Saint John's new $229-million public-private water treatment project could see construction begin in February and that could have west side residents tapping into higher quality water by November 2017.

The project's design and construction is intended to be started quickly and it could be wrapped up in the next three years.

The city estimates the water treatment project will be substantially completed by November 2018.

Bill Edwards, the city's water commissioner, said three wells have been drilled to supply groundwater to the system.


There will be three new wells drilled to supply the new water system. But the rest of Saint John will continue to get its water from a lake.

"The water from the wells on the west side is essentially pure, [it] doesn't need any retreatment," he said.

"So we will build pumphouses around the wells and a new pipeline up to Spruce Lake and put it into the system that currently exists."

Saint John council announced on Nov. 6 that it had selected a consortium of companies under the name Port City Water Partners to be its preferred proponent for the new treatment plant.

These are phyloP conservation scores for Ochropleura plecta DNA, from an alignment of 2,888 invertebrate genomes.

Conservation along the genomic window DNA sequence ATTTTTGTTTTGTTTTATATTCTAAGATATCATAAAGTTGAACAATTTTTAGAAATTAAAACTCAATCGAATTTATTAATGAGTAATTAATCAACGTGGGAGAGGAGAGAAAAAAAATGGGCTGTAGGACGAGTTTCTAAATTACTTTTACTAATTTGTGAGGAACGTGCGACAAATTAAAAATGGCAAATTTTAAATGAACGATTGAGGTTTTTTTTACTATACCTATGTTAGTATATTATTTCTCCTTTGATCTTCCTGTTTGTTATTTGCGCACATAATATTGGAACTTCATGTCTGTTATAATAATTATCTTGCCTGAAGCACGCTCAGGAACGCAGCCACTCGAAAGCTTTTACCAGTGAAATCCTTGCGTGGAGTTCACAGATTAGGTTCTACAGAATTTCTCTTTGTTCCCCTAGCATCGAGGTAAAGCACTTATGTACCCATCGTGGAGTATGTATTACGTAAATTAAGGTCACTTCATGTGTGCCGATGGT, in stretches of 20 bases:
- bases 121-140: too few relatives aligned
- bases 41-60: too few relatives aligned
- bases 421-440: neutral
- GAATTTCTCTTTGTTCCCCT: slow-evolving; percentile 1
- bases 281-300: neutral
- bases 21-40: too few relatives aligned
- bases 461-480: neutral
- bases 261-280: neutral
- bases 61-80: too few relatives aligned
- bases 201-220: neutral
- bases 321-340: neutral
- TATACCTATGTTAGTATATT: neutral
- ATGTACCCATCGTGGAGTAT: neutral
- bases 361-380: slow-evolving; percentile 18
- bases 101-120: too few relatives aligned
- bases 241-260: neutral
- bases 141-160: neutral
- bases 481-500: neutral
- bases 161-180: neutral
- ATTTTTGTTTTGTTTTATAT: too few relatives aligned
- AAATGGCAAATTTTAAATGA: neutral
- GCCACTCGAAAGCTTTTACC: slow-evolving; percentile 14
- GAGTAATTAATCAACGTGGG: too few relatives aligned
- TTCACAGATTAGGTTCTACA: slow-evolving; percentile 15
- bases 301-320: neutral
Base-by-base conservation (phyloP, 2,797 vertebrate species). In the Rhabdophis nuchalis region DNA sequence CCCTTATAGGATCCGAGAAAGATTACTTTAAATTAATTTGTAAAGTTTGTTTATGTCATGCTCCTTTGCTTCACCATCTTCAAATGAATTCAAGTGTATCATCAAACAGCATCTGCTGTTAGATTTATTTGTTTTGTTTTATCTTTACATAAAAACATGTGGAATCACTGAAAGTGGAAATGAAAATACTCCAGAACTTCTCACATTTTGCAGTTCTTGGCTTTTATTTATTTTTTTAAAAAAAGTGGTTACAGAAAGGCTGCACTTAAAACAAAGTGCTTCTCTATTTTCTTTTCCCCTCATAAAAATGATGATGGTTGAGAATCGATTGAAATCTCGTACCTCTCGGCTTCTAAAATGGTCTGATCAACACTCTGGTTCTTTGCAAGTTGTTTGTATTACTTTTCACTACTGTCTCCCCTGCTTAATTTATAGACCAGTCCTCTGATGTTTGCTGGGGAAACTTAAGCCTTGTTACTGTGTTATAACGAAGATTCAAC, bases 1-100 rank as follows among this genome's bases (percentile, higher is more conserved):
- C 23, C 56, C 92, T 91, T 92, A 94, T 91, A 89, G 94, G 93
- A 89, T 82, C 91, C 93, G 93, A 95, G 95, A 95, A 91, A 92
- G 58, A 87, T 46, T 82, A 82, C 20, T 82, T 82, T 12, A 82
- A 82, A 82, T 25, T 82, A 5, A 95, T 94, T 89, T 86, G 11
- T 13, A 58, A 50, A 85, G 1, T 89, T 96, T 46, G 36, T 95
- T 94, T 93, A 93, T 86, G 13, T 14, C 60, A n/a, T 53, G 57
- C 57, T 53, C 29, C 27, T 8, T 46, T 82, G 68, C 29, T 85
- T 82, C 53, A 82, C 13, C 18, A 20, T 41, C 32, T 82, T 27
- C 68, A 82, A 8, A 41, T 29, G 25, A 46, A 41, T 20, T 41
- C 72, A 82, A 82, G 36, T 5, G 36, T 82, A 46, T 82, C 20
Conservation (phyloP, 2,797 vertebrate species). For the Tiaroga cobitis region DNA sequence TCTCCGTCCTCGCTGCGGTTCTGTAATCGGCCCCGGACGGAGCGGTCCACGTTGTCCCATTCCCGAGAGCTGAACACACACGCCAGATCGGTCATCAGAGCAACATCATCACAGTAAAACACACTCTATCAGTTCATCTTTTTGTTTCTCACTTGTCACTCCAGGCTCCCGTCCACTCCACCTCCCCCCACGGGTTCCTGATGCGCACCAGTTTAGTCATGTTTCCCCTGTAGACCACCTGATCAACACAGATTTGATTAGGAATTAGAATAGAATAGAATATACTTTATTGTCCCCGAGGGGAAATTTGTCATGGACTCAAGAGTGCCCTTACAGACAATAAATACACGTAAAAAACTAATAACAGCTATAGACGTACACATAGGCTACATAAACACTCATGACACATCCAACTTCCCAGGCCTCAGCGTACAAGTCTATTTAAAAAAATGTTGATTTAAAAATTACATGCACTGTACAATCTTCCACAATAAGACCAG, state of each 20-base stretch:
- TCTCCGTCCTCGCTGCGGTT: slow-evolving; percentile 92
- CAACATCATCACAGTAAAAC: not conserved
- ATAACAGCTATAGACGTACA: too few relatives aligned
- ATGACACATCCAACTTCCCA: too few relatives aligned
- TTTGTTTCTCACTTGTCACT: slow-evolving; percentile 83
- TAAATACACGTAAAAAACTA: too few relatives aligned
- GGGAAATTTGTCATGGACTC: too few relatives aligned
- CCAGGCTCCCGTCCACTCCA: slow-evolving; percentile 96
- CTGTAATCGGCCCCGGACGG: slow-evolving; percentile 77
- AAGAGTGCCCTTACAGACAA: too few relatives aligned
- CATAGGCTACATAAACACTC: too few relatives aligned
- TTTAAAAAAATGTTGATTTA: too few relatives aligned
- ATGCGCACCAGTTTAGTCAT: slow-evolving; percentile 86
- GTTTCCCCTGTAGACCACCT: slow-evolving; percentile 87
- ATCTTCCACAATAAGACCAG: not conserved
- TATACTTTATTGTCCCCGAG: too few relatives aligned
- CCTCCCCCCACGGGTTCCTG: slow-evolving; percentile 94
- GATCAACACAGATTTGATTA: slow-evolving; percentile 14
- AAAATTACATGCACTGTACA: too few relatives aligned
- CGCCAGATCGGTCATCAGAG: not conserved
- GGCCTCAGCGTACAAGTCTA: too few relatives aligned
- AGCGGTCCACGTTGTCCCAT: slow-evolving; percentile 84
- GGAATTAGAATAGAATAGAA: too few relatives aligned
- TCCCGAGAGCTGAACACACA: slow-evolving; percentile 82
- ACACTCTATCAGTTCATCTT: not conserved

Port City Water Partners is made up of nine private partners, including two Irving construction companies, FCC Construction and Gulf Operators.

It will be a 30-year public-private partnership that will see the private companies design, build, finance, operate and maintain the water treatment system.

Saint John council generic

Saint John council approved the new public-private partnership agreement with Port City Water Partners at a council meeting on Friday. (CBC)

In order to help pay for the new water system, Saint John is proposing to raise water rates for each of the next four years.

The proposed residential rate for 2016 is $551.

The new water treatment system been talked about for years. A 2008 city report forecasted a new water system would be up and running in 2014.

In 2013, the provincial government and the federal government's PPP Canada each contributed $57.3 million to the project.

The new water treatment system will separate water destined for homes from the water sent to major industrial players.

Edwards said companies, such as the Irving Oil Ltd. refinery, will receive untreated water.

"They only require raw water so naturally, we don't want to treat water we don't have to treat," he said.

The rest of the city will continue to be supplied by lake water. And along with the new treatment plant for it, 26 kilometres of water mains are to be replaced or refurbished.